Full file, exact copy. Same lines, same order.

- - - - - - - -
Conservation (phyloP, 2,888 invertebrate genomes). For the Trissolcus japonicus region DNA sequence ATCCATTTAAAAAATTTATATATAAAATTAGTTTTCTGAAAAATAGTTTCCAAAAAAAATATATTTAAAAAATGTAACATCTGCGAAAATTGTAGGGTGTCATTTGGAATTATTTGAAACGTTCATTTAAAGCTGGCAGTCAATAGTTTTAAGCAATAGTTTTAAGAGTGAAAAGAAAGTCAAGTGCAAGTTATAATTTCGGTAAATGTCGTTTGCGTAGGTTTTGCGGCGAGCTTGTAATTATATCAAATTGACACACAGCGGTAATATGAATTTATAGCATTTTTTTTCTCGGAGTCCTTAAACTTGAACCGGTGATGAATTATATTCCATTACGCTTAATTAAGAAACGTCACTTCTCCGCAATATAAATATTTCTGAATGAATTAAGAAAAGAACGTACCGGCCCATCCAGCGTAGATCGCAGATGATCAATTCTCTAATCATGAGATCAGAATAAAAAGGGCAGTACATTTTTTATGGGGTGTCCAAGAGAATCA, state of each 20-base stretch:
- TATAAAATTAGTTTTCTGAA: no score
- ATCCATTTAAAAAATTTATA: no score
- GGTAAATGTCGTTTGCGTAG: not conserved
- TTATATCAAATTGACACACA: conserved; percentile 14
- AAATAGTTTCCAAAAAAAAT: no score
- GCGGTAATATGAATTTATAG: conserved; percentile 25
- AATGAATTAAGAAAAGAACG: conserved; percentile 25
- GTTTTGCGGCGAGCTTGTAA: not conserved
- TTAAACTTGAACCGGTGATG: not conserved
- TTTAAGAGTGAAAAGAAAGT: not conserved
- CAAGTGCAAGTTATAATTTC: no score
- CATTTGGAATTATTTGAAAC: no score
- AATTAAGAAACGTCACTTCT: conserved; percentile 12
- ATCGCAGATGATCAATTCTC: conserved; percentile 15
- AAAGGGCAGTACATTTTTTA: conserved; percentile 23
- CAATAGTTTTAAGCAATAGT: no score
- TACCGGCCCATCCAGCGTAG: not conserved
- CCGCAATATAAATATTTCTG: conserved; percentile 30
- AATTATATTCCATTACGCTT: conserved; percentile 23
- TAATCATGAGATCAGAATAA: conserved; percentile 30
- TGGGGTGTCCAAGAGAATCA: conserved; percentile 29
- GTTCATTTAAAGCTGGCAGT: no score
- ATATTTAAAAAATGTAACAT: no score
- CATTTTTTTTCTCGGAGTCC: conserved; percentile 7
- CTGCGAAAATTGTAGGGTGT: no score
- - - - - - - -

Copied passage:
Conservation (phyloP, 2,888 invertebrate genomes). For the Trissolcus japonicus region DNA sequence ATCCATTTAAAAAATTTATATATAAAATTAGTTTTCTGAAAAATAGTTTCCAAAAAAAATATATTTAAAAAATGTAACATCTGCGAAAATTGTAGGGTGTCATTTGGAATTATTTGAAACGTTCATTTAAAGCTGGCAGTCAATAGTTTTAAGCAATAGTTTTAAGAGTGAAAAGAAAGTCAAGTGCAAGTTATAATTTCGGTAAATGTCGTTTGCGTAGGTTTTGCGGCGAGCTTGTAATTATATCAAATTGACACACAGCGGTAATATGAATTTATAGCATTTTTTTTCTCGGAGTCCTTAAACTTGAACCGGTGATGAATTATATTCCATTACGCTTAATTAAGAAACGTCACTTCTCCGCAATATAAATATTTCTGAATGAATTAAGAAAAGAACGTACCGGCCCATCCAGCGTAGATCGCAGATGATCAATTCTCTAATCATGAGATCAGAATAAAAAGGGCAGTACATTTTTTATGGGGTGTCCAAGAGAATCA, state of each 20-base stretch:
- TATAAAATTAGTTTTCTGAA: no score
- ATCCATTTAAAAAATTTATA: no score
- GGTAAATGTCGTTTGCGTAG: not conserved
- TTATATCAAATTGACACACA: conserved; percentile 14
- AAATAGTTTCCAAAAAAAAT: no score
- GCGGTAATATGAATTTATAG: conserved; percentile 25
- AATGAATTAAGAAAAGAACG: conserved; percentile 25
- GTTTTGCGGCGAGCTTGTAA: not conserved
- TTAAACTTGAACCGGTGATG: not conserved
- TTTAAGAGTGAAAAGAAAGT: not conserved
- CAAGTGCAAGTTATAATTTC: no score
- CATTTGGAATTATTTGAAAC: no score
- AATTAAGAAACGTCACTTCT: conserved; percentile 12
- ATCGCAGATGATCAATTCTC: conserved; percentile 15
- AAAGGGCAGTACATTTTTTA: conserved; percentile 23
- CAATAGTTTTAAGCAATAGT: no score
- TACCGGCCCATCCAGCGTAG: not conserved
- CCGCAATATAAATATTTCTG: conserved; percentile 30
- AATTATATTCCATTACGCTT: conserved; percentile 23
- TAATCATGAGATCAGAATAA: conserved; percentile 30
- TGGGGTGTCCAAGAGAATCA: conserved; percentile 29
- GTTCATTTAAAGCTGGCAGT: no score
- ATATTTAAAAAATGTAACAT: no score
- CATTTTTTTTCTCGGAGTCC: conserved; percentile 7
- CTGCGAAAATTGTAGGGTGT: no score